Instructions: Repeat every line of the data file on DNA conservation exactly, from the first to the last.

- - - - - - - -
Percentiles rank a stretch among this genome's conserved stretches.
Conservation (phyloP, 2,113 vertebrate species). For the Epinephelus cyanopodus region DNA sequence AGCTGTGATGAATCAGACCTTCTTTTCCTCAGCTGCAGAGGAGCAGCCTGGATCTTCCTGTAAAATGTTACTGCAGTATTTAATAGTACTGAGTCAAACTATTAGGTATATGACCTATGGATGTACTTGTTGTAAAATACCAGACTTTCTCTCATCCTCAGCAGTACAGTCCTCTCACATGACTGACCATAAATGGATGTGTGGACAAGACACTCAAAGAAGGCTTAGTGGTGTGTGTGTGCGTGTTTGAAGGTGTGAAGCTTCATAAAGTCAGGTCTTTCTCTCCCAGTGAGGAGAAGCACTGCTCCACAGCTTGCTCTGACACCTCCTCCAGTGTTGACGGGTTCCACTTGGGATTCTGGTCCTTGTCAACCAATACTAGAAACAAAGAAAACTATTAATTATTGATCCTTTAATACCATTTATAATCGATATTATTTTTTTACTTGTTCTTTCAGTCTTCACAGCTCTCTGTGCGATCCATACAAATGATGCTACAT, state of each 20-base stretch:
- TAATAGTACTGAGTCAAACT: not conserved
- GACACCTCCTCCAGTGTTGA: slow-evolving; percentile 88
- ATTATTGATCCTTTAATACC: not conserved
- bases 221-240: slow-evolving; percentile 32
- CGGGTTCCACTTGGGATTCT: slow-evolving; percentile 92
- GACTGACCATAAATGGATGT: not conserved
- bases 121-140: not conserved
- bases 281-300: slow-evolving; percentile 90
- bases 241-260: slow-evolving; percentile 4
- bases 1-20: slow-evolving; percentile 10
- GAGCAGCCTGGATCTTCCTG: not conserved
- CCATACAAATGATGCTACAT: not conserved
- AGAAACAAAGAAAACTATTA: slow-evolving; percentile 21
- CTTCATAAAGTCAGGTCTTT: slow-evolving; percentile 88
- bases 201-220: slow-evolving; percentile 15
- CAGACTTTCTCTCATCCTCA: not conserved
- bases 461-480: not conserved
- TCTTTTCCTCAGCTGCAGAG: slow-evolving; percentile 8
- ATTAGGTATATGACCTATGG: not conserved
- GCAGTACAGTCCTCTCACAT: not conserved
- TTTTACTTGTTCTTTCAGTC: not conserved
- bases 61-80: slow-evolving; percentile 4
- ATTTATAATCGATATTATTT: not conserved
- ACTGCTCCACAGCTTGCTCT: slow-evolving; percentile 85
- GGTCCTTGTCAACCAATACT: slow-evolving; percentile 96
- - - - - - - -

Percentiles rank a stretch among this genome's conserved stretches.
Conservation (phyloP, 2,113 vertebrate species). For the Epinephelus cyanopodus region DNA sequence AGCTGTGATGAATCAGACCTTCTTTTCCTCAGCTGCAGAGGAGCAGCCTGGATCTTCCTGTAAAATGTTACTGCAGTATTTAATAGTACTGAGTCAAACTATTAGGTATATGACCTATGGATGTACTTGTTGTAAAATACCAGACTTTCTCTCATCCTCAGCAGTACAGTCCTCTCACATGACTGACCATAAATGGATGTGTGGACAAGACACTCAAAGAAGGCTTAGTGGTGTGTGTGTGCGTGTTTGAAGGTGTGAAGCTTCATAAAGTCAGGTCTTTCTCTCCCAGTGAGGAGAAGCACTGCTCCACAGCTTGCTCTGACACCTCCTCCAGTGTTGACGGGTTCCACTTGGGATTCTGGTCCTTGTCAACCAATACTAGAAACAAAGAAAACTATTAATTATTGATCCTTTAATACCATTTATAATCGATATTATTTTTTTACTTGTTCTTTCAGTCTTCACAGCTCTCTGTGCGATCCATACAAATGATGCTACAT, state of each 20-base stretch:
- TAATAGTACTGAGTCAAACT: not conserved
- GACACCTCCTCCAGTGTTGA: slow-evolving; percentile 88
- ATTATTGATCCTTTAATACC: not conserved
- bases 221-240: slow-evolving; percentile 32
- CGGGTTCCACTTGGGATTCT: slow-evolving; percentile 92
- GACTGACCATAAATGGATGT: not conserved
- bases 121-140: not conserved
- bases 281-300: slow-evolving; percentile 90
- bases 241-260: slow-evolving; percentile 4
- bases 1-20: slow-evolving; percentile 10
- GAGCAGCCTGGATCTTCCTG: not conserved
- CCATACAAATGATGCTACAT: not conserved
- AGAAACAAAGAAAACTATTA: slow-evolving; percentile 21
- CTTCATAAAGTCAGGTCTTT: slow-evolving; percentile 88
- bases 201-220: slow-evolving; percentile 15
- CAGACTTTCTCTCATCCTCA: not conserved
- bases 461-480: not conserved
- TCTTTTCCTCAGCTGCAGAG: slow-evolving; percentile 8
- ATTAGGTATATGACCTATGG: not conserved
- GCAGTACAGTCCTCTCACAT: not conserved
- TTTTACTTGTTCTTTCAGTC: not conserved
- bases 61-80: slow-evolving; percentile 4
- ATTTATAATCGATATTATTT: not conserved
- ACTGCTCCACAGCTTGCTCT: slow-evolving; percentile 85
- GGTCCTTGTCAACCAATACT: slow-evolving; percentile 96